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N0obKnitter
03-07-2010, 05:07 PM
Back in the day I bought a couple of bags of mystery yarn from a 2nd hand store. I think three of the uh, skeins? are wool as they feel rough/coarse like wool. They're kind of off-white in colour. No labels on them.

I can take photos if necessary. Is there a sure-fire method to tell if a yarn is wool or manmade?

Abby123
03-07-2010, 05:22 PM
You can tell if it is wool or a wool blend.

Wool, or anything made from animal fibers (alpaca, wool, cashmere) is elastic. It springs back into shape when stretched. Smell like sheep when wet. And if lit with a flame, smells like burning hair. FYI, it resists burning, so you may only be able to singe it. But it smells the same.

Acrylic is also elastic. But has less memory & doesn't spring back quite as well. It smells like plastic when lit. And melts into a glob.

There are probably articles on the web with more details. But those are the key differences.

cacunn
03-07-2010, 06:48 PM
You can use the burn test (http://www.fabrics.net/fabricsr.asp):

Overly simplified:

Acrylic melts
wool smells like burning hair

N0obKnitter
03-07-2010, 10:33 PM
I lit a bit of it, doesn't smell like melting plastic, smells kinda weird. It did eventually catch fire (i did this test near running water to avoid danger btw.) It feels so coarse, like my old scottish wool sweater I just assumed it's some kinda wool.

Abby123
03-07-2010, 10:46 PM
Could be rug yarn. I haven't seen it for a while. But you used to be able to buy hanks of yarn specifically for rugs. They are coarser because they are designed to handle floor traffic.

If the yarn is scratchy unknit, then I don't use it against my skin. Still works for felted bags though.

Jan in CA
03-07-2010, 11:46 PM
I have some yarn that looks like wool, is very rough and scratchy, but I know for a fact it isn't. I don't know that stretchiness is a definitive test. Burning may help, but you could knit a small swatch and try and felt it. If it felts it's probably animal fiber. Or it could be superwash. Sometimes mystery yarn remains a mystery. :shrug:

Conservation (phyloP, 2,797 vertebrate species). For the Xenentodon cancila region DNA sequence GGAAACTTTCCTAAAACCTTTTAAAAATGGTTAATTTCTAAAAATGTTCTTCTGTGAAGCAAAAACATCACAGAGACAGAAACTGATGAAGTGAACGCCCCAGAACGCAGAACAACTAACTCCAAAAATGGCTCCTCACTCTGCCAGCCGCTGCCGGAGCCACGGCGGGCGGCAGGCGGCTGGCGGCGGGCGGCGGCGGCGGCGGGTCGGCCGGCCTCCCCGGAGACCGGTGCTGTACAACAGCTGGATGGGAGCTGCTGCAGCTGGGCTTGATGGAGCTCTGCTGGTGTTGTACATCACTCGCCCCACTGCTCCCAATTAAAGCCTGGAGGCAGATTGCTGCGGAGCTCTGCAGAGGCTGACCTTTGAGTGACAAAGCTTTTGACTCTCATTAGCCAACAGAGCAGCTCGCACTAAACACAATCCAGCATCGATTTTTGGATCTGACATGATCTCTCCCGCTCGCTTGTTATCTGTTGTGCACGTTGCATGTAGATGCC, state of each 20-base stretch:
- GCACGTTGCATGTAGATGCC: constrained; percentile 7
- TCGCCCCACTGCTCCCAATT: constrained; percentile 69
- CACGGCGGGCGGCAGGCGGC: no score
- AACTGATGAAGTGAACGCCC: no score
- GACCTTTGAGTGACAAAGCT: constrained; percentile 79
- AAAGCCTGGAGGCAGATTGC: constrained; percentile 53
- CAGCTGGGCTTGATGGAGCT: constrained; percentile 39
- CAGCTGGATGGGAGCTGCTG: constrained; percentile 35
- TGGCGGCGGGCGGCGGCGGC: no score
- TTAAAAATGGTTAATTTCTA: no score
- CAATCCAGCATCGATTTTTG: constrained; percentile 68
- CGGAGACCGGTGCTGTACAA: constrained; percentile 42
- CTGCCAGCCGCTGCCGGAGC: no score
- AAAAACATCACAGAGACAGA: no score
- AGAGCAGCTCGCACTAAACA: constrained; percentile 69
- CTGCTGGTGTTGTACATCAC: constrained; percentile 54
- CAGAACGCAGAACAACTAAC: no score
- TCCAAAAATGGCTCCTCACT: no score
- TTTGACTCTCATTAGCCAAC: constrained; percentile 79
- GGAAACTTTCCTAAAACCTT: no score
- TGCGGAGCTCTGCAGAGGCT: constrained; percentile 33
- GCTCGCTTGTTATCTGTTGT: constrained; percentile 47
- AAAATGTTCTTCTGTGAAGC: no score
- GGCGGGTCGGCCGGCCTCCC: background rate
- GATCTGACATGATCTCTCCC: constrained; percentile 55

gotta knit
03-08-2010, 10:10 AM
How about trying a felted join with 2 pieces? It only works with wool & other animal fibres.

There's a video on the knitting tips page here at KH. (I could hear it but not see video on this computer, so didn't include the link. Probably my ancient software.)

Here's another link with photos & a description:

Mirl56
03-08-2010, 11:09 AM
I was going to suggest spit felting a join. Wet 2 ends (you can use water, you don't really have to use spit), overlap them between your hands and rub them back & forth together quickly. If it's wool (not superwash, though) the join will hold.

HollyP
03-08-2010, 11:21 AM
It could be a wool/ synthetic blend. I have a mystery skein or two in my stash that I am fairly certain are a blend, they burn the same way yours did.

N0obKnitter
03-08-2010, 12:24 PM
I tried getting a strand wet and rubbing the heck out of it, it didn't seem to do much? Also, it does seems stretchier than my Red Heart yarn. Definitely did not smell plastic when i burned it, though I can't say it smelled the same as human hair burning.

cacunn
03-08-2010, 01:13 PM
Do a comparison, take a known piece of acrylic yarn and wool yarn and burn the known yarn. How does this compare to the unknown?

linknit41
03-08-2010, 08:18 PM
I don't remember where i heard of this, but wool yarn will dissolve in bleach. I've used this method several times for determining if a particular yarn is wool. Just snip off an inch or 2 and let it sit in a bit of bleach, and see if it disappears. Have tried burning with acryllic and cotton yarn, but it doesn't help me figure if it's wool or not. lnknit41